Norman Taylor, an agent at Investment Bonds, Inc., commends Dr. King on his work and for being a man of integrity. He offers assistance to help improve the living conditions of the poor in the slums of Chicago.

Letter from Mr. and Mrs. Harry Crosby to MLK

Sunday, March 8, 1964
Massachusetts (MA), Boston, MA

The Crosby family of Massachusetts encloses a check to Dr. King to aid in the fight for equality. Mrs. Crosby notes that her husband was the first individual to employ a Negro teacher at Boston University, where Dr. King received his PhD in systematic theology.

Advice for Living

UNITED STATES OF AMERICA, New York (NY), New York, NY, Illinois (IL), Chicago, IL, Oklahoma (OK)

Dr. King addresses questions in the "Advice for Living" column published in Ebony Magazine on February 12, 1958.

Out of Segregation's Long Night

Montgomery, AL, Atlanta, GA, Georgia (GA), Alabama (AL)

Dr. King addresses the crisis of race relations in America by asserting that there would not be a crisis if blacks accepted inferiority and injustice. He also discusses the physical and spiritual harm that segregation and slavery has caused for blacks and the effect that violence has on the community. Dr. King closes with remarks regarding nonviolence and what it truly represents.

Letter from J. R. Coan to Alumni of Turner Theological Seminary

Friday, January 12, 1968
Georgia (GA), Atlanta, GA, New York (NY), New York, NY

Mr. Coan, acting director of Turner Theological Seminary at the Interdenominational Theological Center, issued this correspondence to all of Turner Theological Seminary's Alumni. The letter announces the details and record of minutes for the Seminary's Third Annual Founders' Day Convocation.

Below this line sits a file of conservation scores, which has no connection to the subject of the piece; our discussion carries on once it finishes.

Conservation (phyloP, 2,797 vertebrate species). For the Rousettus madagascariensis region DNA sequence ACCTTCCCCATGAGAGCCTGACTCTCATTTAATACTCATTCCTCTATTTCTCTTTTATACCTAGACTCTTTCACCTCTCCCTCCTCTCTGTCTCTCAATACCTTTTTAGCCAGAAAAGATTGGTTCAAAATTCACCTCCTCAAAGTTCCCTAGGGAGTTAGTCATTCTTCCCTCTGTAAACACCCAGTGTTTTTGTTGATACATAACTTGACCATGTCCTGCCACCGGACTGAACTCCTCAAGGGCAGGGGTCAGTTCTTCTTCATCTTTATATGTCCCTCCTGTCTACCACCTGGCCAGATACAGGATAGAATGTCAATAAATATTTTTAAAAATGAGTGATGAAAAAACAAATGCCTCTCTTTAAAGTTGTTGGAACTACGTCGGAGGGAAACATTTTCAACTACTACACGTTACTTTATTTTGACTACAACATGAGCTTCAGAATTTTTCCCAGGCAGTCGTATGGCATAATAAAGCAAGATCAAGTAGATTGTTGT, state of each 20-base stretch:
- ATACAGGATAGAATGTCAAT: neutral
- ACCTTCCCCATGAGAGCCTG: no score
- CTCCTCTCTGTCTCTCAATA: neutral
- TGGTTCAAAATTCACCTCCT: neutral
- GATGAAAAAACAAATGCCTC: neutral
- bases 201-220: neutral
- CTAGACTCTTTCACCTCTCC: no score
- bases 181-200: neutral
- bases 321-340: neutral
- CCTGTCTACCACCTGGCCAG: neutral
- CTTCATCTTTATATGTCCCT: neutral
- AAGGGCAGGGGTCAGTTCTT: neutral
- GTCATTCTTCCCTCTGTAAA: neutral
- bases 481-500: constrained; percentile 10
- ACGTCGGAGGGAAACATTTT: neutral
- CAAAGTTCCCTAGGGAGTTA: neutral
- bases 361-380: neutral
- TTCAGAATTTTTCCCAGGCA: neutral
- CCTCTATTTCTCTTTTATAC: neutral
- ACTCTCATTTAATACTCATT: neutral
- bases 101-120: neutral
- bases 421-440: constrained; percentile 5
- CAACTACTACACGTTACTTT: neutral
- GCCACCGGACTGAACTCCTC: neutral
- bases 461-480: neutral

Letter from Women's Society of Tremont Baptist Church to MLK

Wednesday, May 26, 1965
New York (NY), Selma, AL

The Women's Society of Tremont Baptist Church informs Dr. King that the money raised during their Women's Day will be forwarded to assist with his work in the South.

Carbon Copy Letter from Dr. King to Joan Daves Regarding rights of "Strength To Love"

Tuesday, May 26, 1964
New York, NY

In this letter, Dr. King acknowledges that he is in receipt of Joan Daves letter about the schedule on June 8, as well as, the letter concerning the offer for the Japanese rights of "Strength To Love".

Letter from Joan Daves to Earl Smith

Monday, December 5, 1966
URUGUAY, PORTUGAL, Rio de Janeiro, Brazil

In this letter, a representative of Dr. King's literary work, replies to Pastor Earl M. Smith regarding Smith's interest in having the F.O.R. Committee in Rio de Janeiro, collaborate on the Portuguese printing of "Strength to Love."

The Negro

Atlanta, GA

This poem describes the strength and perseverance of the Negro during difficult times.

Philadelphia Chapter of CORE Flyer

Philadelphia, PA

This flyer encourages participation in the reformation of the Philadelphia School System.

Draft Letter from MLK to Reverend Jackson

Atlanta, GA

Dr. King replies to Rev. Jackson's letter of April 22. He apologizes for the delay and assures Rev. Jackson that he will send thank you messages to everyone listed in his initial letter. Dr. King also tells Rev. Jackson that he hopes their friendship has not been affected by recent circumstances.

And What of Marriage Master?

Marriage vows are handwritten on the backside of this printout of a poem written by Kahlil Gibran entitled, "And What of Marriage Master?".